• “Borrowings” consist primarily of Discover’s master trust securitization program ($16.6 Bn) which have experienced a steady borrowing cost of 198 to 206 bps over the last several quarters. Discover has a long history of participating in the ABS markets.
  • Discover’s direct-to-consumer deposit rates are lower at 122 bps. By contrast, we note that term CDs offered by GS bank are priced at 105 bps (not surprising given the much larger deposit base for GS).
  • Certificates of Deposit feature prominently as a funding tool for Discover. CDs are an attractive source of funding for installment loans due to Basel III regulatory capital controls,in particular, net stable funding ratios and liquidity ratio tests.

Operating Costs

Discover’s annual operating costs (staff, marketing, technology, office & equipment, etc.) are approximately $3.6 Bn. These operating costs support Discover’s deposit, lending, and payments businesses.

Since Discover does not provide a segment P&L for the personal loans business, we roughly allocate operating overhead to the personal installment loan business based on the pro-rata share of outstanding balances of the personal lending business and estimate $205 MM in applicable operating costs.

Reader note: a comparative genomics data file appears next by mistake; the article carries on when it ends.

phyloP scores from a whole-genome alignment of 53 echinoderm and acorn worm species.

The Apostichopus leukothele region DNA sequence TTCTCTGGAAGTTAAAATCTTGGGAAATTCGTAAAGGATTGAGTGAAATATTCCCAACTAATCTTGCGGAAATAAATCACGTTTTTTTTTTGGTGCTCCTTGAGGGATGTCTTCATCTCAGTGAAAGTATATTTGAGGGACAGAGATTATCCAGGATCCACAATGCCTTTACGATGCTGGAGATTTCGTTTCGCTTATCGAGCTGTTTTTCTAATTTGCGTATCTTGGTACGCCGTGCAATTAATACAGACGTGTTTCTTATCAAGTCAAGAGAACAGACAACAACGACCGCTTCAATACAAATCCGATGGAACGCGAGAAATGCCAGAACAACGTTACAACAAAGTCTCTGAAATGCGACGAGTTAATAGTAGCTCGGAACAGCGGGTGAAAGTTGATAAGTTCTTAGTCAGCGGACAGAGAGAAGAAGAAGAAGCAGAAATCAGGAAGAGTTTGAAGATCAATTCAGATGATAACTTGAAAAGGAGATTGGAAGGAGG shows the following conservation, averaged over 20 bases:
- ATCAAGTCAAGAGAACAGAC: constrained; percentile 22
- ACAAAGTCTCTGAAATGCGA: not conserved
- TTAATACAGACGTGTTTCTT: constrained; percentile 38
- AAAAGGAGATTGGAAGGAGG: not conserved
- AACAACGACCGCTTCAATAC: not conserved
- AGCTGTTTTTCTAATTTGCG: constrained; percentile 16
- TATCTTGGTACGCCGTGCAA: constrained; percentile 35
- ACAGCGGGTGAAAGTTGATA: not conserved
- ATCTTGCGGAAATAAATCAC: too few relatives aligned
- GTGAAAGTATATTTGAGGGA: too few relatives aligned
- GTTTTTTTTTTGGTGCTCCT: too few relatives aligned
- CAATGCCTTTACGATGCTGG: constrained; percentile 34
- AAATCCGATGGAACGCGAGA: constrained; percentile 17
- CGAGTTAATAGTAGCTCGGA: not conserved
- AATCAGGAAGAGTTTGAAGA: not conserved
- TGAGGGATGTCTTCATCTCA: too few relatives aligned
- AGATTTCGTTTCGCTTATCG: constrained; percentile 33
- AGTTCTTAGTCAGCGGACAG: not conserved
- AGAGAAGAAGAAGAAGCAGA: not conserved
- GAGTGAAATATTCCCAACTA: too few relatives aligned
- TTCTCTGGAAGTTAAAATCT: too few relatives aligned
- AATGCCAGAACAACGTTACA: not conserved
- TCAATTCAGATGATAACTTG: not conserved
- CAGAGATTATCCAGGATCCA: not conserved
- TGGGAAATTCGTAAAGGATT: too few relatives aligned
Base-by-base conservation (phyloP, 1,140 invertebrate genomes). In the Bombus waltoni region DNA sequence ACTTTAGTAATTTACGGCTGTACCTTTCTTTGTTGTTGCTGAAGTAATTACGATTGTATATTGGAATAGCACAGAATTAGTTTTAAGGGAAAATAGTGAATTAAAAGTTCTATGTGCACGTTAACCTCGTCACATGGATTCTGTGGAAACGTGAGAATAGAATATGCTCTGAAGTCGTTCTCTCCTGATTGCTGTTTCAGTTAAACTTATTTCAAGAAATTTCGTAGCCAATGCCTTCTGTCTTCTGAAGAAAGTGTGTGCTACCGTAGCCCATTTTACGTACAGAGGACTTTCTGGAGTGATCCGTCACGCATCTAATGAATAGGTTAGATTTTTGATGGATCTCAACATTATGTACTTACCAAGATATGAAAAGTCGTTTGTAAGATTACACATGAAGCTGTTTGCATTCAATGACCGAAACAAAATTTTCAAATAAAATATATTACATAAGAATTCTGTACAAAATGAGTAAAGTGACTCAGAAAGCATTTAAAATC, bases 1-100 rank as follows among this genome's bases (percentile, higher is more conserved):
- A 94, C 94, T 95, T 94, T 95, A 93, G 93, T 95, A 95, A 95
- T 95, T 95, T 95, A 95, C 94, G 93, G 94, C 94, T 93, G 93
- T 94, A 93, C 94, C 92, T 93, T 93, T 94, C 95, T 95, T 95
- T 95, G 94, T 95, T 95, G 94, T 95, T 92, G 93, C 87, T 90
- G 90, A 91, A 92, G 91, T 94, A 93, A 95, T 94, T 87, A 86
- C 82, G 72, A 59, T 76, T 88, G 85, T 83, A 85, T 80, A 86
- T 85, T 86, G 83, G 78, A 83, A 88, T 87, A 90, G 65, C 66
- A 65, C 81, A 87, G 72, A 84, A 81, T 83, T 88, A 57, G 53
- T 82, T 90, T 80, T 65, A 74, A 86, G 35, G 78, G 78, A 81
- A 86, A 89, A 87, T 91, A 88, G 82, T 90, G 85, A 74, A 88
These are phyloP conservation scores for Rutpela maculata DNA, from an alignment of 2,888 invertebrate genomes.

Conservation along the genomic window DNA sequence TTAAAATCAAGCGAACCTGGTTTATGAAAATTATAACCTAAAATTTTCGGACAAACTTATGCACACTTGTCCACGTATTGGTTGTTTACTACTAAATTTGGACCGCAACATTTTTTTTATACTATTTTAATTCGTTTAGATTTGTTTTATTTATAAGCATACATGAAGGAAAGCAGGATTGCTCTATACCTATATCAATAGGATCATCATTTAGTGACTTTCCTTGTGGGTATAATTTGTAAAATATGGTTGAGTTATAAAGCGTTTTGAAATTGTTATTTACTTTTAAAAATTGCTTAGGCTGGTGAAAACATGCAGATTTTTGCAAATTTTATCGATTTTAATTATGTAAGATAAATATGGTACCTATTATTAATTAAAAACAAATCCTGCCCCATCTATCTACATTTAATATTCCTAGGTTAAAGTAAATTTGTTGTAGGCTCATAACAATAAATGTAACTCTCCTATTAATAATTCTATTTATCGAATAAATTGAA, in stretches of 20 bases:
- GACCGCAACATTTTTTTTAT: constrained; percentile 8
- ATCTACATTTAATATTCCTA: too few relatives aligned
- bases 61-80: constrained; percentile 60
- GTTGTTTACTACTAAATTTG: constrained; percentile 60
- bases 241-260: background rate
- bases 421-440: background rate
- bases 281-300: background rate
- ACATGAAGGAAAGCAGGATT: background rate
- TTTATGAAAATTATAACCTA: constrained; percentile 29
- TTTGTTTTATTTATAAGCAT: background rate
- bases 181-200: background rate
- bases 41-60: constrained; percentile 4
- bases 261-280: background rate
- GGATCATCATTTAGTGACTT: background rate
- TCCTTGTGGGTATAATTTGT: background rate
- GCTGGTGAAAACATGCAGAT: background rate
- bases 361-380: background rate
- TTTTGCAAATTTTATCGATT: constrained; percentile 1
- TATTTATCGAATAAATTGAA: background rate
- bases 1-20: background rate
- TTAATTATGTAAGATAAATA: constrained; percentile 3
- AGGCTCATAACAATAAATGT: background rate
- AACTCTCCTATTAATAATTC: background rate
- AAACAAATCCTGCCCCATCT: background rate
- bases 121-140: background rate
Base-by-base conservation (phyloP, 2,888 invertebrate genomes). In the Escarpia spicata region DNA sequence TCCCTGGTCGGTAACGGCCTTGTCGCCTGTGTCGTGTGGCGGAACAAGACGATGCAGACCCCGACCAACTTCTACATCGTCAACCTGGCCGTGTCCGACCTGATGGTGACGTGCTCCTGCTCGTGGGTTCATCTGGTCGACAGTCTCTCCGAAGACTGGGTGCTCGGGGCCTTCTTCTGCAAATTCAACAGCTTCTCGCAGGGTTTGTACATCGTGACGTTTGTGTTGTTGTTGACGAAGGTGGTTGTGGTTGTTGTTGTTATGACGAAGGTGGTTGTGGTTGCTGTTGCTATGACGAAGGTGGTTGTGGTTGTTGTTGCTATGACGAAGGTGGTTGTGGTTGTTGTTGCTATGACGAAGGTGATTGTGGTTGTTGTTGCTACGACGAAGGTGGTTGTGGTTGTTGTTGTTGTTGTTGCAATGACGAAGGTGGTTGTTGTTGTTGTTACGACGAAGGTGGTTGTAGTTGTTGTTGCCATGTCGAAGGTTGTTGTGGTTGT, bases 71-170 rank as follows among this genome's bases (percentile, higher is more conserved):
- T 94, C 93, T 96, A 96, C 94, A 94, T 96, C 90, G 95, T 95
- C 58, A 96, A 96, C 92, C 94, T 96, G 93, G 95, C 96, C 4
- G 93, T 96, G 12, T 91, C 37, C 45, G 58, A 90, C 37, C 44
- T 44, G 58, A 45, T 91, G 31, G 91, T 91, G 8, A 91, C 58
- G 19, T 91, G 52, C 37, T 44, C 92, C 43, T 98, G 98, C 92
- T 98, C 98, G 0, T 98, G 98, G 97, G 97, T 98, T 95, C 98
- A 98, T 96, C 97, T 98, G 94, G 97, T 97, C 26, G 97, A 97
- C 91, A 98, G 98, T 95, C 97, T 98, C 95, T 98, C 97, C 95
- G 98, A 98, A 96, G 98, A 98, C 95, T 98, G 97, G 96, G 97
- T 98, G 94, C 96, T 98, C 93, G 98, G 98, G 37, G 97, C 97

Capital Charges

Discover’s various lines of business face varied funding costs and capital allocations (for instance, Discover’s ABS programs funds only revolving credit card receivables).

Nevertheless, we simplify for our purposes and assume capital is pro-rata allocated to the personal loans business. We also add an arbitrary 20% capital surcharge to this figure to account for the higher capital set-aside requirements for CCAR purposes given the likely “first-to-default” behavior in unsecured personal loans (as compared to student or credit card receivables).